Bashing the schools isn’t ‘remotely’ cool


Art by: Sathvik Manam

The schools are doing the best they can do during this pandemic, so cut them a little slack on social media.

As cases rise and winter vacations approach, the school district will be shifting into fully remote learning for the holiday season. This will be a period of five and a half weeks from Monday, Nov. 23 to Tuesday, Jan. 19.

After seeing recent messages floating around social media, I think it’s important to take a look at the facts from students’ and teachers’ perspectives. This year has been filled with uncertainty and it is understandable that many families are struggling right now. It must be incredibly difficult for parents to figure out what to do with their small children. However, we’re in the middle of a worldwide pandemic, and this time requires people to be more understanding, everyone should still be respectful of each other’s differing situations. 

As a parent, it’s your job to set a good example for your children. As a student, I know I need my parents to help motivate me and be supportive. Is complaining and creating drama the best way to help with your child’s success in remote learning?

Assumption #1: The school district is encouraging teachers and students to travel during the holiday season.


This statement is completely wrong. The school has done nothing but try to protect students and their families during this school year. They know that people leaving the state, going to visit family, and ignoring social distancing is inevitable. This is an unfortunate fact, but by going remote the school is preventing a potential rise in confirmed cases. This transition will allow us to have a smooth and easy transition into remote learning. Creating a remote period will leave time for students and staff to quarantine in order to protect their peers. 

 These new remote requirements are nothing compared to the problems that others in the world are experiencing. People need to wrap their heads around the fact that people are getting sick and DYING.

Also, it is never okay to shame a person for contracting COVID-19. Not everyone who gets infected is being ignorant. You can catch it from something as simple as going through the Dunkin’s drive-through.

Assumption #2: It’s the easy way out for teachers and the school.

Saying that remote schooling is the easy way out for teachers is far from the truth. Creating a fully remote curriculum is complicated and stressful. Teachers are just as overwhelmed and scared as you are. They are human too. As a student I’ve seen firsthand how hard the teachers have worked to create a successful learning environment for us. They work day in and day out to make sure we all are as successful as we can be during this time.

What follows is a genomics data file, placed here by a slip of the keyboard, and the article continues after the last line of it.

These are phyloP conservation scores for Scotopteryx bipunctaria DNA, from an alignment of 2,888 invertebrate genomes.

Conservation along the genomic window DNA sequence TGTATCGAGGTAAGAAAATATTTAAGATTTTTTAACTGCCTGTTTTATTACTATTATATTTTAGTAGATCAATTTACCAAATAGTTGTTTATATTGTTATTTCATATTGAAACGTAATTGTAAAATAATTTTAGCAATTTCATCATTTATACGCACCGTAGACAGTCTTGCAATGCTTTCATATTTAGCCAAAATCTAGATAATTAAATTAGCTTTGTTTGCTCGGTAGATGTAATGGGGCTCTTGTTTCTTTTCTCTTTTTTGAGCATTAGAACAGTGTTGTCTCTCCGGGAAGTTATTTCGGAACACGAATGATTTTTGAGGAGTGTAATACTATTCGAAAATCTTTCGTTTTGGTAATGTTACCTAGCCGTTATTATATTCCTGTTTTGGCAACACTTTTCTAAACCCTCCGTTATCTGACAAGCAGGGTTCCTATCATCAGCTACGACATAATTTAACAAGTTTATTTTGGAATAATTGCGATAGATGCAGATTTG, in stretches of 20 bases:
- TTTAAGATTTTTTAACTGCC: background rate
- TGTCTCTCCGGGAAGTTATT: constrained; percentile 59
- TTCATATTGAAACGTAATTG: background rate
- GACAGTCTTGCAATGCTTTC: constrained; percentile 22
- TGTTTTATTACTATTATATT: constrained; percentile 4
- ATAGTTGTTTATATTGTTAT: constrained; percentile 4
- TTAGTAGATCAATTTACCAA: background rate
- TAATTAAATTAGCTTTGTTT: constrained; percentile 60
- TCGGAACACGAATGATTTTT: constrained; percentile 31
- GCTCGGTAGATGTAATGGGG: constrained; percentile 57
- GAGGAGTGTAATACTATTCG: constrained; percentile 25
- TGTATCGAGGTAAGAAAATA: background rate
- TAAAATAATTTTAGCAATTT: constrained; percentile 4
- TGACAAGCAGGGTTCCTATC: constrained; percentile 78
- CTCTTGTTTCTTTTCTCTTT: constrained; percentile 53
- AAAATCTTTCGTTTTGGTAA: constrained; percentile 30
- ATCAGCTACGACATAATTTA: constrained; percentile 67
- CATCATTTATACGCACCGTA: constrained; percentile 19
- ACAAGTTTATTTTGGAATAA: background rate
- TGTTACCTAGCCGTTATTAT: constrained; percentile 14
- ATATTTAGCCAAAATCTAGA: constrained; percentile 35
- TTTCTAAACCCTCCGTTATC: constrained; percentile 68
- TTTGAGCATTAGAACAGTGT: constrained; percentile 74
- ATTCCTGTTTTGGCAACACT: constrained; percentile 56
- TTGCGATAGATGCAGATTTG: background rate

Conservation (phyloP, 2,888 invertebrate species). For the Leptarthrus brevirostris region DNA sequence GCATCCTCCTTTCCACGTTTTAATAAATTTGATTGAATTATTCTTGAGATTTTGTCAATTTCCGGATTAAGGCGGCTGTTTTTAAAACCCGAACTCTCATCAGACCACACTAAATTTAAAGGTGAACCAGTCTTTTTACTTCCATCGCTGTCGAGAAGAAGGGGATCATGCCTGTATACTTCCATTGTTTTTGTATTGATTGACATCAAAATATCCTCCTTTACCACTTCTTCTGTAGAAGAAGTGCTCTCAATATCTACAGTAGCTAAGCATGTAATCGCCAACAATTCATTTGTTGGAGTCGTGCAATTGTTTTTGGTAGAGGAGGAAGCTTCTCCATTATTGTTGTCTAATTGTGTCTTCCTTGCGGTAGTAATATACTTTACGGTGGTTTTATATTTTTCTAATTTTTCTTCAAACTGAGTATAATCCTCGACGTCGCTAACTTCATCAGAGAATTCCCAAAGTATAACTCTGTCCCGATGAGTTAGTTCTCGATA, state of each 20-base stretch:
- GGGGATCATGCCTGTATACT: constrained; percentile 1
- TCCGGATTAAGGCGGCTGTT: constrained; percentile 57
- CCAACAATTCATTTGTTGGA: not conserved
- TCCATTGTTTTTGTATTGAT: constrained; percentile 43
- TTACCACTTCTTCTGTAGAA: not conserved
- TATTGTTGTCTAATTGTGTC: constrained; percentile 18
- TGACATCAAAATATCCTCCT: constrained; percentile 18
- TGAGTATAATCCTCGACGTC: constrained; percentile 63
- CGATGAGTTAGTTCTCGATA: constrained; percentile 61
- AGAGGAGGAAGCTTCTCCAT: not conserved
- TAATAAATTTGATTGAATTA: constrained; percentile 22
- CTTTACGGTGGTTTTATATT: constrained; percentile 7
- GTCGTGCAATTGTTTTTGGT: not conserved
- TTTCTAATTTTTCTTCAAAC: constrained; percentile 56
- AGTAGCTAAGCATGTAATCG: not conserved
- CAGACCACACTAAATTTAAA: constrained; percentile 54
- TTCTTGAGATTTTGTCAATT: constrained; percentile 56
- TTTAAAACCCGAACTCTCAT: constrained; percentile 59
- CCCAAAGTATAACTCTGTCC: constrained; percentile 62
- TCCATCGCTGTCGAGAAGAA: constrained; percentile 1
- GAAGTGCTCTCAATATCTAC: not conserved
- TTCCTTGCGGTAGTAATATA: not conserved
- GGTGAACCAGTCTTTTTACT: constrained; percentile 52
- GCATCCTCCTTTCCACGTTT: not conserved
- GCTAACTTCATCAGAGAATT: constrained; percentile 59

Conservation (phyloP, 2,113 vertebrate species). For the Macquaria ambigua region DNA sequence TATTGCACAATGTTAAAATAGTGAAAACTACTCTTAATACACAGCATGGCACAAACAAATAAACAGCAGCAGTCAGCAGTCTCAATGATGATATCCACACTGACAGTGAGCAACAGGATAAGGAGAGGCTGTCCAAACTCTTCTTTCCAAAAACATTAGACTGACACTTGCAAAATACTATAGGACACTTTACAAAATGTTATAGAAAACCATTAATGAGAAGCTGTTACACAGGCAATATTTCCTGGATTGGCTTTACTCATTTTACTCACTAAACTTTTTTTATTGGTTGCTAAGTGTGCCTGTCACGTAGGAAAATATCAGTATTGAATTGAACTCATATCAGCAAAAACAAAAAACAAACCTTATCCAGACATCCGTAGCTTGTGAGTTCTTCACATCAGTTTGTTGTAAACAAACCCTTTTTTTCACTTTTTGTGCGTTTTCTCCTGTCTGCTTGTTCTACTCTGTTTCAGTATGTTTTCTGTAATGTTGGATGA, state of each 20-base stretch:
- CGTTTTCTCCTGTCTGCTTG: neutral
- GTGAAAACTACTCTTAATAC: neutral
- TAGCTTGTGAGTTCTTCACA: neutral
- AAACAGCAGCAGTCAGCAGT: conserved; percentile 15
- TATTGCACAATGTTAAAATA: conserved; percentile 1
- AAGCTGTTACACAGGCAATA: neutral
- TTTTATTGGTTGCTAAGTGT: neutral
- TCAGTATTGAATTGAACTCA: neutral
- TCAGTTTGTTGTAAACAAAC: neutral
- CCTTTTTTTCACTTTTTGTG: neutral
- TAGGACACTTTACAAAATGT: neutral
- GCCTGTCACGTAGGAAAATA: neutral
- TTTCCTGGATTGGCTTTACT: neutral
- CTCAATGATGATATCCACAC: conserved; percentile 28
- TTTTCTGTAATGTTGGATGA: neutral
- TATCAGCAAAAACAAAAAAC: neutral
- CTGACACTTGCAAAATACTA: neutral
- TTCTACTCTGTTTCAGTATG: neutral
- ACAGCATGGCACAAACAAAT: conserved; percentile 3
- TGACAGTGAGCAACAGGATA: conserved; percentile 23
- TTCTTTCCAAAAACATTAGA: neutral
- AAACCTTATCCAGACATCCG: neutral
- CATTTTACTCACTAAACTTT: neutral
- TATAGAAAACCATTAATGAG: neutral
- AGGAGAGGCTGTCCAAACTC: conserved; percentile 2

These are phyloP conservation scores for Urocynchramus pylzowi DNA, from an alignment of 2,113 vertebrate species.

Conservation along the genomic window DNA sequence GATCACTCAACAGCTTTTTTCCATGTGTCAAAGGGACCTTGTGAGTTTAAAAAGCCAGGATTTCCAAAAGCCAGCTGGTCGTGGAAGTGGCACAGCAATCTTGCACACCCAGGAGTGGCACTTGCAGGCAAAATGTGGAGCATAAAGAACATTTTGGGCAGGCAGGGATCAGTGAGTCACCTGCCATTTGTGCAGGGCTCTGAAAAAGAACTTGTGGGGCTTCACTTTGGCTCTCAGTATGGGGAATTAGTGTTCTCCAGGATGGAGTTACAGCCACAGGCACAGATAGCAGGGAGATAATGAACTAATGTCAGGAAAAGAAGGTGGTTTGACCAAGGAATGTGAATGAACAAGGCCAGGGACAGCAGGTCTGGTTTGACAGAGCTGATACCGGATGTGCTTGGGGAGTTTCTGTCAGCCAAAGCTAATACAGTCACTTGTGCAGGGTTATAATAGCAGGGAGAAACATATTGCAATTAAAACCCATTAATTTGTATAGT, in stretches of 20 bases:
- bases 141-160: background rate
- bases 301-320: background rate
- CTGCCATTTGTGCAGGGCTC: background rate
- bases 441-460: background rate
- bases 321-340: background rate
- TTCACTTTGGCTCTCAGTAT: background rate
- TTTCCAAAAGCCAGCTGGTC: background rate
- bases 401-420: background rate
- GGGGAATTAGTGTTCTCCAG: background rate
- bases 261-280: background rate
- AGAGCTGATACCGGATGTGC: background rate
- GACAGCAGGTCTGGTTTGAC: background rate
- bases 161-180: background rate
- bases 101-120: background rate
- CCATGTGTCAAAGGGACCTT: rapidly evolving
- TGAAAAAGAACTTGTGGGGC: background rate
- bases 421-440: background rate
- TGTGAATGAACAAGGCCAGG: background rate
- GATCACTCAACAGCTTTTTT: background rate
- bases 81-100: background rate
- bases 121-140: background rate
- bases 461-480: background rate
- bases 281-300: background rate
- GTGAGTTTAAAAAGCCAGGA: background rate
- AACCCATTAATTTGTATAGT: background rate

Teachers don’t want to go remote either, but they understand the need for it at this moment. They want to be in the classroom with their students— that’s the reason they became teachers in the first place. Remote learning is not a punishment, it is necessary to keep your community safe. 

Assumption/Concern #3: My child is struggling and/or procrastinating during remote learning.

We are all aware that remote learning is not the ideal situation for learning, but thankfully because our district is preparing for the spike of cases ahead of time this remote period will only be set in place for five and a half weeks. Our school district has been working hard to accommodate children that truly need extra guidance and help during the period of remote learning. 

Remote learning is highly dependent on work ethic and self-motivation. It’s important to come up with a plan to keep track of assignments in order to stay up to date with classes. If students are struggling in classes they have the ability to reach out for extra help during the time offered by their teachers. 

Although some students may find it difficult to complete school work due to lack of motivation, this isn’t something that the school can control. Lack of motivation, organizational skills, and self advocacy are bigger than the decision to go remote. I understand that there are some children who need one-on-one help, but you cannot blame your child’s work ethic on the school.

So how can you help be a part of the solution?

You cannot deny the facts. Cases are going up. People are worried about their loved ones. This is the best way to protect our community and the people you all love. 

Set an example for your children and be a positive outlet for them to go to. Stop complaining and stop creating unnecessary drama. Instead, channel  your energy into helping your child and creating a way to make remote learning work in your household. Our school district and staff are so supportive and understanding and will go the extra mile to insure that your student is successful during remote learning. 

Criticizing staff and the school board isn’t helping with the stress they feel while making these extremely difficult decisions. Stop complaining on social media and take action as an adult. Your child sitting on a computer is not as detrimental as someone losing their life.